The Cunning of the Dove Paperback – 4 Jan 2007
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A classic novel set in Dark Age Britain by a bestselling author - featuring Machiavellian survival tactics by King Edward
About the Author
Alfred Duggan was born in Argentina in 1903. He was educated at Eton
College and Oxford. He worked for the British Natural History Museum
collecting specimens and travelled extensively pursuing his job for the
museum. From 1938-1941, when he was discharged as medically unfit, he served in the London Irish Rifles and saw active service in Norway. His
first book was published in 1950.
Top Customer Reviews
The narrative is provided by Edward's chamberlain Edgar, a rather stuffy, pompous chap who has been raised from his life as the son of a Winchester cordwainer through service in the house of Queen Emma, Edward's mother, to entering the royal chamber. He is perhaps the most interesting character in the novel - certainly the one who comes most to life. Edgar is a party to Edward's many nocturnal monologues (which carry some of the explanatory narrative of the story) where the King ponders aloud upon his thegns and the policies he should pursue with them.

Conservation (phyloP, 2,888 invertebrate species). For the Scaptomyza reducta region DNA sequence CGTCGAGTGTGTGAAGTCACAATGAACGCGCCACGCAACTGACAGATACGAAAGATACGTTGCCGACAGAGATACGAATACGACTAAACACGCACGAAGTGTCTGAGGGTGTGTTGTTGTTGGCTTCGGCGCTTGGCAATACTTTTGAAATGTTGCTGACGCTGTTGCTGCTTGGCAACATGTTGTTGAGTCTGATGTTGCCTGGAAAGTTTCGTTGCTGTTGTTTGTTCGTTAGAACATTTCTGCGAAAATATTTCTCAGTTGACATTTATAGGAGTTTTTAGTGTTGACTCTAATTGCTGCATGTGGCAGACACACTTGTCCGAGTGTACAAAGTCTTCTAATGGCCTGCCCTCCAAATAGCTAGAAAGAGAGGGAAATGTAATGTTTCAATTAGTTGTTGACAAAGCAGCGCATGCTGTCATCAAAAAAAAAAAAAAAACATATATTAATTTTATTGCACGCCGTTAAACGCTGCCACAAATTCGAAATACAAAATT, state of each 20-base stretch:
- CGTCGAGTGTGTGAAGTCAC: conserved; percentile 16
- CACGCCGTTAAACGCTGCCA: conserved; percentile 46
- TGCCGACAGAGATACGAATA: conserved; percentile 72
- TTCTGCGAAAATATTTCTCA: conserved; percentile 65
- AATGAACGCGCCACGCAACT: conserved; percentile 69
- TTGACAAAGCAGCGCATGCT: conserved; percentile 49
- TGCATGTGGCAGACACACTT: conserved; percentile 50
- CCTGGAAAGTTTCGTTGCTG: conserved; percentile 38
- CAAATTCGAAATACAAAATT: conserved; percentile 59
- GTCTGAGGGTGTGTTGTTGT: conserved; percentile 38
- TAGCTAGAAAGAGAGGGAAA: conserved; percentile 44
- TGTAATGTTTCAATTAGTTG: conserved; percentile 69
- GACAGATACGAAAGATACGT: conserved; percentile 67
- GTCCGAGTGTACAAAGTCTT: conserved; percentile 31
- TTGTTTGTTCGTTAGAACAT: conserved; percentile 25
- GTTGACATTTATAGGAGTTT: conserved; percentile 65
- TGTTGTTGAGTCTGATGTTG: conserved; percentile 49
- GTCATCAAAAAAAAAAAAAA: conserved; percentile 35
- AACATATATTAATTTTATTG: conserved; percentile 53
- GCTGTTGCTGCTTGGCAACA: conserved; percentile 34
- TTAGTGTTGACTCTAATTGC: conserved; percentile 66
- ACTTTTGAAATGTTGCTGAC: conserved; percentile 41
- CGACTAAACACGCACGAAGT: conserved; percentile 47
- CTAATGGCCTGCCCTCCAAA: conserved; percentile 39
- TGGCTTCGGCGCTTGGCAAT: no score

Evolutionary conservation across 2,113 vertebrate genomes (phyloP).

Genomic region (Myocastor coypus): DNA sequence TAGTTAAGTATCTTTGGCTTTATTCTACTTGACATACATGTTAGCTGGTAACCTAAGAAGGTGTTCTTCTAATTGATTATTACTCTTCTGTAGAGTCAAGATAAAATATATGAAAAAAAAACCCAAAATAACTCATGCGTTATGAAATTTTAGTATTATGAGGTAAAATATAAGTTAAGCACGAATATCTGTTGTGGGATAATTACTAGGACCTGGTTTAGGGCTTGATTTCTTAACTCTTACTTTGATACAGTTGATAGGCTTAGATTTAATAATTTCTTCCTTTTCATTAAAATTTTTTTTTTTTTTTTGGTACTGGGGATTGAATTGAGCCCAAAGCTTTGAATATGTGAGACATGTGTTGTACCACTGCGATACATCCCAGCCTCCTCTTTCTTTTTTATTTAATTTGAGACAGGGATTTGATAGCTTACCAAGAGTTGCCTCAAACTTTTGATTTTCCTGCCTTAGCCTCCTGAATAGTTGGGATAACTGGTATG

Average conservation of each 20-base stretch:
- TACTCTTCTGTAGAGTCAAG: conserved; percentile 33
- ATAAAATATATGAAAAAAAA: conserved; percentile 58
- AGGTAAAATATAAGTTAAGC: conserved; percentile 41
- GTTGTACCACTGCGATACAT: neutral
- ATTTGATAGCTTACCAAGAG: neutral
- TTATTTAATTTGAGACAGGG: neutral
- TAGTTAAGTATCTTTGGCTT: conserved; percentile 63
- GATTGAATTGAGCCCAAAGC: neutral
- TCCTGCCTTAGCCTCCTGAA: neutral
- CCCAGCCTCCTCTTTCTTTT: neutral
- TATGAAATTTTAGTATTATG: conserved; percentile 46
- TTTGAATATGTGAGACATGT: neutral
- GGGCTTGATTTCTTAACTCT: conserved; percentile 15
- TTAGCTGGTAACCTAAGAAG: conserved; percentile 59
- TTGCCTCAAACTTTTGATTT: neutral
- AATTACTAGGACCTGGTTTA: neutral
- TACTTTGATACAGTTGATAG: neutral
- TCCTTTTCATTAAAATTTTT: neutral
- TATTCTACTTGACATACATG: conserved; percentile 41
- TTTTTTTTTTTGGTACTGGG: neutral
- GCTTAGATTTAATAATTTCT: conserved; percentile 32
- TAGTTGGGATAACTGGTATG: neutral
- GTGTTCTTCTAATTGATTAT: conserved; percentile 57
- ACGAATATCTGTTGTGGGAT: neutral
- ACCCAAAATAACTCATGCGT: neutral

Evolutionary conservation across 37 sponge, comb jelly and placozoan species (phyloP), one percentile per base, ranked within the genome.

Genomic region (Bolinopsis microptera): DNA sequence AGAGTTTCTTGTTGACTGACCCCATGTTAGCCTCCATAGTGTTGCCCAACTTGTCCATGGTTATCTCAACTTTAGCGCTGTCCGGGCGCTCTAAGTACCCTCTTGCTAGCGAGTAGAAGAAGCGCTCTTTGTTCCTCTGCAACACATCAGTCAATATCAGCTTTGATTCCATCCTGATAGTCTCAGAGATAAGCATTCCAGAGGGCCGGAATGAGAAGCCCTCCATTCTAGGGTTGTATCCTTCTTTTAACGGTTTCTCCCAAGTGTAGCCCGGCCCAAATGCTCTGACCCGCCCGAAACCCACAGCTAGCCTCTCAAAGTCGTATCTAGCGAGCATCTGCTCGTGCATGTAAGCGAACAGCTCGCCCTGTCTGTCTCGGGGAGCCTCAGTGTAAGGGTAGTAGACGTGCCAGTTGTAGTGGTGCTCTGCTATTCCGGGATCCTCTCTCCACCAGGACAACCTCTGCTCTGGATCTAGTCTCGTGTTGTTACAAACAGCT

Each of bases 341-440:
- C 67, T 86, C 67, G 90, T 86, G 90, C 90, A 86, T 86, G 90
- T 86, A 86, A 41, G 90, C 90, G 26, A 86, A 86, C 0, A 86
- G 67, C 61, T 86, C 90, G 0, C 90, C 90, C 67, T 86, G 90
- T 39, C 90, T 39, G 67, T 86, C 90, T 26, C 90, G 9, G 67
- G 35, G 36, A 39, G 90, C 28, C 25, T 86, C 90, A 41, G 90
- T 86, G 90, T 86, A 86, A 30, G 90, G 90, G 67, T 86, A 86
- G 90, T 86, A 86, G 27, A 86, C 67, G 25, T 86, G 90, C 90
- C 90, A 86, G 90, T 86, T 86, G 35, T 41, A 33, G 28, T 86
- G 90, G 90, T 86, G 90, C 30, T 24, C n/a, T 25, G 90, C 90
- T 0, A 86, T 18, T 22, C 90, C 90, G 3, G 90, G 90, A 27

Basically the novel covers all the salient points of Edward's reign in a straight, almost text book style. His power struggles with the Godwin family who often rule the country in all but name, his sterile marriage to Edith, daughter of Earl Godwin, his penchant for all things Norman, his struggles with the Church and his visions and ability to work miracles.
Duggan writes the novel very much like an extension of the Anglo Saxon Chronicles. The style is distant and short of emotional drama and punch. This being almost fifty years ago and all things Norman in vogue, Duggan strongly takes William the Conqueror's part in the story and even has Edith Godwinsson (Edward's Queen) vilifying her brother Harold and colluding to bring William to the throne. I wasn't convinced by this, nor was I ever on the edge of my seat and desperate to turn the pages. It's a digestible read and interesting to a point, but as story telling it's average and not particularly engaging. Duggan never properly gets to grips with his characters and their motivations and they mostly remain two-dimensional. I suspect a lot of it is not good history either.
Three stars - just.